This post, by SFIP advisor Saul Kaplan, originally appeared on his blog at the Business Innovation Factory, where Saul is Chief Catalyst. BIF is also a valued SFIP institutional alliance member. Saul’s observations capture the essence of SFIP’s transdisciplinary process, and the role of the arts, design, and creative fields so well that we’re offering it here for the SFIP community:


I’m a sucker for any event promising an interdisciplinary experience and an opportunity to dive into the unknown between silos.  I was fortunate to attend, Make it Better, a recent symposium at the Rhode Island School of Design (RISD) on art, design, and the future of healthcare. It delivered. I was reminded of the old Reese’s Peanut Butter Cup commercials. You got your art in my science!  No, You got your science in my art!  Art and science, two great tastes that taste good together. It amazes me in today’s always on and connected world we still have to be nudged, or for many, blasted out of our silos to experience the magic of interdisciplinary thinking and doing. The timing couldn’t have been better for a participative conversation about combining art, design, and healthcare.  There is growing recognition that our US health care system is unsustainable. The imperative is to transform from our current “sick care” system to a “well care” system. We need to go from an institution-centered approach to a human-centered approach. We need to go from tweaks to transformation. Art and design can be key enablers for transforming health care.

John Maeda, RISD’s President, always makes me think about the importance of art and design in our lives and to the innovation process.  In his BIF-6 Collaborative Innovation Summit story‘ last September John asserted that unleashing the innovation potential of the 21st century will require adding an “A” for art to STEM (science, technology, engineering, and math) turning it into STEAM.  Maeda suggests we need IDEA (intuition, design, emotion, and art) based thinking to make progress on the big system challenges we face including, education, health care, energy, and entrepreneurship.  I agree with Maeda and have been thinking about the IDEA of going from STEM to STEAM since his talk.  It wasn’t until I hung out at the Make It Better symposium that the real importance of moving to STEAM hit me.

It isn’t just about making sure art and design are included as part of the equation.  Art and design must be fully integrated into the equation. We can’t unleash the full power of innovation without them.  We won’t find the gold in the gray areas between silos without the integrative lens of design thinking and process.  We won’t transform our social systems without the tools of human-centered design and iterative exploration employed by designers.  We won’t enable the visceral human connections and deep engagement we need to change the world without the powerful creativity and immersive potential of art.  Art and design aren’t luxuries we get to enjoy once other more basic needs are taken care of.  Art and design are essential and must be integrated into the basic human tool kit.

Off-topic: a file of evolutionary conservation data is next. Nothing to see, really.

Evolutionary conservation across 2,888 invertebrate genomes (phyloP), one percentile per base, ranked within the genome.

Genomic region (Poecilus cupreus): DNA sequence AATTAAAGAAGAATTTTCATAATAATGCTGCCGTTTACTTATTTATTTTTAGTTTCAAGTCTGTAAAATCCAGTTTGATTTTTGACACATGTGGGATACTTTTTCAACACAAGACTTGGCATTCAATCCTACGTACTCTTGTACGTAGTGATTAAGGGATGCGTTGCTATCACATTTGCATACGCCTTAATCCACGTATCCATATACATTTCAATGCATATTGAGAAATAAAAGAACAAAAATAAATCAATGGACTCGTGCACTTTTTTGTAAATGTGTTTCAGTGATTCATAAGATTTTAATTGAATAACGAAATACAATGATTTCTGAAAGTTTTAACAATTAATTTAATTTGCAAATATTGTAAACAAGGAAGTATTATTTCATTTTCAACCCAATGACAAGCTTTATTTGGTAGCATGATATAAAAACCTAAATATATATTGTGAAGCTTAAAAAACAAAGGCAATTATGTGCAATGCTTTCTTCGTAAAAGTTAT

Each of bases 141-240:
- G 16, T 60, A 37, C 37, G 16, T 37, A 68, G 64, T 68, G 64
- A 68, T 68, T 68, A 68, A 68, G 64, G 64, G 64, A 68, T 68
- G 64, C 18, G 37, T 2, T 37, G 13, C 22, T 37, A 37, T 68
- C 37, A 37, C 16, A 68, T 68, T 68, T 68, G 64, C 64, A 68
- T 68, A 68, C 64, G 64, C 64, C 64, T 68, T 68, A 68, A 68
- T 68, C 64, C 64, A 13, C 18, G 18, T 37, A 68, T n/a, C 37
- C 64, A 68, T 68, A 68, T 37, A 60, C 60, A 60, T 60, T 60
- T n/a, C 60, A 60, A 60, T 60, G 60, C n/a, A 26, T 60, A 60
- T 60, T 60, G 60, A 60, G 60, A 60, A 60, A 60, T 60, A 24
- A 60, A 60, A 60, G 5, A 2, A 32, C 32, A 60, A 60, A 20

Artists and designers love to force us into the gray area between disciplines and often start by reframing the questions we carry around in our heads. Making It Better was a reframing orgy. Damon Rich, Founder of The Center for Urban Pedagogy, shared his experience in designing platforms for citizen engagement.  Damon challenged us, Instead of thinking about how to improve public health, how do we make health public? Alexandra Drane, Founder and President of Eliza, asserted, It’s not a health care information problem it’s an inspiration problem. Natalie Jeremijenko, Artist and Director, xDesign at NYU, reframes her environmental research initiatives as “clinical trials” and refers to her lab as an “environmental clinic”. Natalie challenged us to view health as environment and environment as health.

The best framing question of the symposium was asked by Raynard Kington, President of Grinnell College, What if art fails to pass those cleverly designed tests of significance?  What if the notion of evidence based art, or basing artistic and design decisions solely on available research evidence, prevents us from bringing art more fully into our lives? Kington suggests that a community’s social capital relies on art and is directly proportional to its health and wellness. He rightly proclaims that art defines us as humans and reminds us our lives are not defined by the failure of our bodies. We must commit to ongoing exploration of new health care solutions informed by art and design.

Reframing the question can force us to reach beyond our comfort zones to explore the adjacent possible. Art and design are essential enablers to transforming health care. We need to move from STEM to STEAM to unleash the innovation potential of the 21st century. We need more art in our science and more science in our art.